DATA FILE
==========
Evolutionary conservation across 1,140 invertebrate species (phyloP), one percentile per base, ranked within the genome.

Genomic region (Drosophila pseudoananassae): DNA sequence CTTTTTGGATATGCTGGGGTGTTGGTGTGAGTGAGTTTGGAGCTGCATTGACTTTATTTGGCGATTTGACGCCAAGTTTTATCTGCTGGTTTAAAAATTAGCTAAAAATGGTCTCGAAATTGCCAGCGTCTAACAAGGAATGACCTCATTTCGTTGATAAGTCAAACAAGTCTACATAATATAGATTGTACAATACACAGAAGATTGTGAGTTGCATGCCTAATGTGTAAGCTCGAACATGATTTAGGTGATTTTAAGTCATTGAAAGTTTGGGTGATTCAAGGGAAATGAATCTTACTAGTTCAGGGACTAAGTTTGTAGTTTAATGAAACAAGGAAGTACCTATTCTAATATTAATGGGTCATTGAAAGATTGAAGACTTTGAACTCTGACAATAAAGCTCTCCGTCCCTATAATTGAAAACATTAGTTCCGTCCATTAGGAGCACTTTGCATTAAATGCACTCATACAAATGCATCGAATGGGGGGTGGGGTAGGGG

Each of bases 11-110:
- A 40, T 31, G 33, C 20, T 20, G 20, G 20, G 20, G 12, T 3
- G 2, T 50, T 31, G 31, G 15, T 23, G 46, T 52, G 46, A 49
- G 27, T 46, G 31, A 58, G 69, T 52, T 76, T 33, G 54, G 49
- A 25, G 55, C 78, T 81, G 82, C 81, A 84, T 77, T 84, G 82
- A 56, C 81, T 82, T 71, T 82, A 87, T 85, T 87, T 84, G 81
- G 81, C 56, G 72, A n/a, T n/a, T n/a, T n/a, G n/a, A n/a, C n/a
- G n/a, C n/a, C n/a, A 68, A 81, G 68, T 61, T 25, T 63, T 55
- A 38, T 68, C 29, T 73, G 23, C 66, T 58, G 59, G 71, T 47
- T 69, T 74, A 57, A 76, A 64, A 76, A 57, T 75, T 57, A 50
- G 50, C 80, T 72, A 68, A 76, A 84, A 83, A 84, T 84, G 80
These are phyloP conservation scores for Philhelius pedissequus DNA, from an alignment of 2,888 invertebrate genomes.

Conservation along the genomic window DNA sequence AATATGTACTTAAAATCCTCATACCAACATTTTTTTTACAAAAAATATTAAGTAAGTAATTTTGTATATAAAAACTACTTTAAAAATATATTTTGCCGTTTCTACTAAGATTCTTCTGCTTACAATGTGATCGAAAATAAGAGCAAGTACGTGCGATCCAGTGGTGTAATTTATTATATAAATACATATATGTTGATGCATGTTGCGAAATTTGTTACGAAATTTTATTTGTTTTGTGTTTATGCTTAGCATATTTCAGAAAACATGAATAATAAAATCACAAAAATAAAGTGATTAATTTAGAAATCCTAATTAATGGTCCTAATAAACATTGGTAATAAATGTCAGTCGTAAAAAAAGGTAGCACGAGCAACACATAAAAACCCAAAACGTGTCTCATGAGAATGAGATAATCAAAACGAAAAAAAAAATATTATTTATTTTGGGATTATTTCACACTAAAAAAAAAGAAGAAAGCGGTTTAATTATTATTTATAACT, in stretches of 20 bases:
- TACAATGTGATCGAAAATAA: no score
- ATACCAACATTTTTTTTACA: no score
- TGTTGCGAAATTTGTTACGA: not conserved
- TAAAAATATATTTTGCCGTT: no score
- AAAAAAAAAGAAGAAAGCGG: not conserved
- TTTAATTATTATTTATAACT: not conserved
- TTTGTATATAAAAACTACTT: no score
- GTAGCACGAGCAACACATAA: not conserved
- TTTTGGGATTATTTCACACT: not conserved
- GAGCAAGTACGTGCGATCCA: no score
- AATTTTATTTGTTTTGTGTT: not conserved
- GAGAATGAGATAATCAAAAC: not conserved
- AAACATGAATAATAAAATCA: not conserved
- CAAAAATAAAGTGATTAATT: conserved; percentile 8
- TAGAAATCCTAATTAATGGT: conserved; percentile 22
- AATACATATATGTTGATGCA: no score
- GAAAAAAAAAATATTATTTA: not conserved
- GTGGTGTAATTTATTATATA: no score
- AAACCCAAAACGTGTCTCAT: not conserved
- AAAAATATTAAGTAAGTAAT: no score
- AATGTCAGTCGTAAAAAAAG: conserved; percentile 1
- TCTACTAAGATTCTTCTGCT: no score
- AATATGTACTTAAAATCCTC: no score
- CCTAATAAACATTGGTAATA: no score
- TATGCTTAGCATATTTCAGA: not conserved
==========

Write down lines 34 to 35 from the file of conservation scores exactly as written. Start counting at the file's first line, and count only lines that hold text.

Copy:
- AAACCCAAAACGTGTCTCAT: not conserved
- AAAAATATTAAGTAAGTAAT: no score